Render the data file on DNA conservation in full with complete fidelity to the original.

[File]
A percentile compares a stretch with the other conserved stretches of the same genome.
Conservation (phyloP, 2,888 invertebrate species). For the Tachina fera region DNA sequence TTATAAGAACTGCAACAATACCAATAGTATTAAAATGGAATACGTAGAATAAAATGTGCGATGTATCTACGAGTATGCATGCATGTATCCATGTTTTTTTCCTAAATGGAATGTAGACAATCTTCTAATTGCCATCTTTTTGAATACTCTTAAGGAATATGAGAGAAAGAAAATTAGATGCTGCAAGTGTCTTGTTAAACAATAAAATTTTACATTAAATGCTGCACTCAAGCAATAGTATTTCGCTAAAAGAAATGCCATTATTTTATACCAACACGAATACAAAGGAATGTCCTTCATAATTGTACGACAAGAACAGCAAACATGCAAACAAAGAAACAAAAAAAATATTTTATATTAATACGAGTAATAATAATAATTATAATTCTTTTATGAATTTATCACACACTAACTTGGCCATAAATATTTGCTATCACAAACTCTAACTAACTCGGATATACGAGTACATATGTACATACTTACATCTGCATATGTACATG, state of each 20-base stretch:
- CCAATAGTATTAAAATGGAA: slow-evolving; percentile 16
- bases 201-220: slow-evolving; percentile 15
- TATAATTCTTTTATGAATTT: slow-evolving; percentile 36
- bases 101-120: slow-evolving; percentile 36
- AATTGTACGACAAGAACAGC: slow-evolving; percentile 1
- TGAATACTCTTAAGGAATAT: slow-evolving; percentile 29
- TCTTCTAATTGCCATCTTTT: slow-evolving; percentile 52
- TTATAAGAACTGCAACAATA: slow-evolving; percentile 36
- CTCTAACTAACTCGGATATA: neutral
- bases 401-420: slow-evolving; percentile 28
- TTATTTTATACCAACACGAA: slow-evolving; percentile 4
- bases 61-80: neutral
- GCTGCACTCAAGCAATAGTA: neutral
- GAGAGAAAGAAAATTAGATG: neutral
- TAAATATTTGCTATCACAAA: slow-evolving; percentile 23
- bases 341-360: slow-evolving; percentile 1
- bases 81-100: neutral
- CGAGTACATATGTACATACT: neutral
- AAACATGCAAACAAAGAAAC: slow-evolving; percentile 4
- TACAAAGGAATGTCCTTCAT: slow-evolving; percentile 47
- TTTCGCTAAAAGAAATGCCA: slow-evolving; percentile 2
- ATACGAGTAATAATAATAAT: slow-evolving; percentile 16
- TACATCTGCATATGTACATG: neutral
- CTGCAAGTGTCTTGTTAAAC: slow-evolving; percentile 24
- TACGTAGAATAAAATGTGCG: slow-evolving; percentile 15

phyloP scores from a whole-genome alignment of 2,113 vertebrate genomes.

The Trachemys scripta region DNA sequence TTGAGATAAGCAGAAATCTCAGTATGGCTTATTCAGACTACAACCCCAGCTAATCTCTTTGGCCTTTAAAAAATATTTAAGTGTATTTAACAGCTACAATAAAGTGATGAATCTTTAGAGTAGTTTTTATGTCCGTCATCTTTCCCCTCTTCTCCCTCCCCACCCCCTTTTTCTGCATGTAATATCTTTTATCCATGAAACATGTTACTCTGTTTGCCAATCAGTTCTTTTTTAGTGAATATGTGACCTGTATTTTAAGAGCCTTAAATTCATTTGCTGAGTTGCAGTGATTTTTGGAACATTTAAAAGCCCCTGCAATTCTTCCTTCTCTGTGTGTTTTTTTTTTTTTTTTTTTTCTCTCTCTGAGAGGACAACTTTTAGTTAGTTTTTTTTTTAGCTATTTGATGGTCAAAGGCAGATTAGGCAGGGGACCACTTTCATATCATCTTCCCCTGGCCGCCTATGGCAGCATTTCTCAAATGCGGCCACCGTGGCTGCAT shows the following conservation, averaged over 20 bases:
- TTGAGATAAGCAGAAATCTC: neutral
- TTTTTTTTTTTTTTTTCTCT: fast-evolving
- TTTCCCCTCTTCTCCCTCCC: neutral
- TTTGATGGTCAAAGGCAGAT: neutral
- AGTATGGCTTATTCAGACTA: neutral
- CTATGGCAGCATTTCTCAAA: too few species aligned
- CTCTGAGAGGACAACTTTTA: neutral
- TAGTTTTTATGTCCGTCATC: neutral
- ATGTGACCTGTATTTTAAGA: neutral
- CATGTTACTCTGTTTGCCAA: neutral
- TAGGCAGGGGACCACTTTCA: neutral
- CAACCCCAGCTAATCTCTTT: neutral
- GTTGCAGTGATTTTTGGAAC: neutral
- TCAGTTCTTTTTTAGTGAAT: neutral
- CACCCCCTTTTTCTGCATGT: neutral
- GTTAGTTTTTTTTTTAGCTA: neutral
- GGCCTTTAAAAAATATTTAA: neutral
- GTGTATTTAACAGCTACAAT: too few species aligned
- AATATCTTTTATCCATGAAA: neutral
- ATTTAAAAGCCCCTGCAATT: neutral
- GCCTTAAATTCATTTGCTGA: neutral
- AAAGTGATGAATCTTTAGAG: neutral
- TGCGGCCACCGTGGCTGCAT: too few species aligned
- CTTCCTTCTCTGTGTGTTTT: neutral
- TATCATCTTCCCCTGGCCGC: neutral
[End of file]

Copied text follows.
A percentile compares a stretch with the other conserved stretches of the same genome.
Conservation (phyloP, 2,888 invertebrate species). For the Tachina fera region DNA sequence TTATAAGAACTGCAACAATACCAATAGTATTAAAATGGAATACGTAGAATAAAATGTGCGATGTATCTACGAGTATGCATGCATGTATCCATGTTTTTTTCCTAAATGGAATGTAGACAATCTTCTAATTGCCATCTTTTTGAATACTCTTAAGGAATATGAGAGAAAGAAAATTAGATGCTGCAAGTGTCTTGTTAAACAATAAAATTTTACATTAAATGCTGCACTCAAGCAATAGTATTTCGCTAAAAGAAATGCCATTATTTTATACCAACACGAATACAAAGGAATGTCCTTCATAATTGTACGACAAGAACAGCAAACATGCAAACAAAGAAACAAAAAAAATATTTTATATTAATACGAGTAATAATAATAATTATAATTCTTTTATGAATTTATCACACACTAACTTGGCCATAAATATTTGCTATCACAAACTCTAACTAACTCGGATATACGAGTACATATGTACATACTTACATCTGCATATGTACATG, state of each 20-base stretch:
- CCAATAGTATTAAAATGGAA: slow-evolving; percentile 16
- bases 201-220: slow-evolving; percentile 15
- TATAATTCTTTTATGAATTT: slow-evolving; percentile 36
- bases 101-120: slow-evolving; percentile 36
- AATTGTACGACAAGAACAGC: slow-evolving; percentile 1
- TGAATACTCTTAAGGAATAT: slow-evolving; percentile 29
- TCTTCTAATTGCCATCTTTT: slow-evolving; percentile 52
- TTATAAGAACTGCAACAATA: slow-evolving; percentile 36
- CTCTAACTAACTCGGATATA: neutral
- bases 401-420: slow-evolving; percentile 28
- TTATTTTATACCAACACGAA: slow-evolving; percentile 4
- bases 61-80: neutral
- GCTGCACTCAAGCAATAGTA: neutral
- GAGAGAAAGAAAATTAGATG: neutral
- TAAATATTTGCTATCACAAA: slow-evolving; percentile 23
- bases 341-360: slow-evolving; percentile 1
- bases 81-100: neutral
- CGAGTACATATGTACATACT: neutral
- AAACATGCAAACAAAGAAAC: slow-evolving; percentile 4
- TACAAAGGAATGTCCTTCAT: slow-evolving; percentile 47
- TTTCGCTAAAAGAAATGCCA: slow-evolving; percentile 2
- ATACGAGTAATAATAATAAT: slow-evolving; percentile 16
- TACATCTGCATATGTACATG: neutral
- CTGCAAGTGTCTTGTTAAAC: slow-evolving; percentile 24
- TACGTAGAATAAAATGTGCG: slow-evolving; percentile 15

phyloP scores from a whole-genome alignment of 2,113 vertebrate genomes.

The Trachemys scripta region DNA sequence TTGAGATAAGCAGAAATCTCAGTATGGCTTATTCAGACTACAACCCCAGCTAATCTCTTTGGCCTTTAAAAAATATTTAAGTGTATTTAACAGCTACAATAAAGTGATGAATCTTTAGAGTAGTTTTTATGTCCGTCATCTTTCCCCTCTTCTCCCTCCCCACCCCCTTTTTCTGCATGTAATATCTTTTATCCATGAAACATGTTACTCTGTTTGCCAATCAGTTCTTTTTTAGTGAATATGTGACCTGTATTTTAAGAGCCTTAAATTCATTTGCTGAGTTGCAGTGATTTTTGGAACATTTAAAAGCCCCTGCAATTCTTCCTTCTCTGTGTGTTTTTTTTTTTTTTTTTTTTCTCTCTCTGAGAGGACAACTTTTAGTTAGTTTTTTTTTTAGCTATTTGATGGTCAAAGGCAGATTAGGCAGGGGACCACTTTCATATCATCTTCCCCTGGCCGCCTATGGCAGCATTTCTCAAATGCGGCCACCGTGGCTGCAT shows the following conservation, averaged over 20 bases:
- TTGAGATAAGCAGAAATCTC: neutral
- TTTTTTTTTTTTTTTTCTCT: fast-evolving
- TTTCCCCTCTTCTCCCTCCC: neutral
- TTTGATGGTCAAAGGCAGAT: neutral
- AGTATGGCTTATTCAGACTA: neutral
- CTATGGCAGCATTTCTCAAA: too few species aligned
- CTCTGAGAGGACAACTTTTA: neutral
- TAGTTTTTATGTCCGTCATC: neutral
- ATGTGACCTGTATTTTAAGA: neutral
- CATGTTACTCTGTTTGCCAA: neutral
- TAGGCAGGGGACCACTTTCA: neutral
- CAACCCCAGCTAATCTCTTT: neutral
- GTTGCAGTGATTTTTGGAAC: neutral
- TCAGTTCTTTTTTAGTGAAT: neutral
- CACCCCCTTTTTCTGCATGT: neutral
- GTTAGTTTTTTTTTTAGCTA: neutral
- GGCCTTTAAAAAATATTTAA: neutral
- GTGTATTTAACAGCTACAAT: too few species aligned
- AATATCTTTTATCCATGAAA: neutral
- ATTTAAAAGCCCCTGCAATT: neutral
- GCCTTAAATTCATTTGCTGA: neutral
- AAAGTGATGAATCTTTAGAG: neutral
- TGCGGCCACCGTGGCTGCAT: too few species aligned
- CTTCCTTCTCTGTGTGTTTT: neutral
- TATCATCTTCCCCTGGCCGC: neutral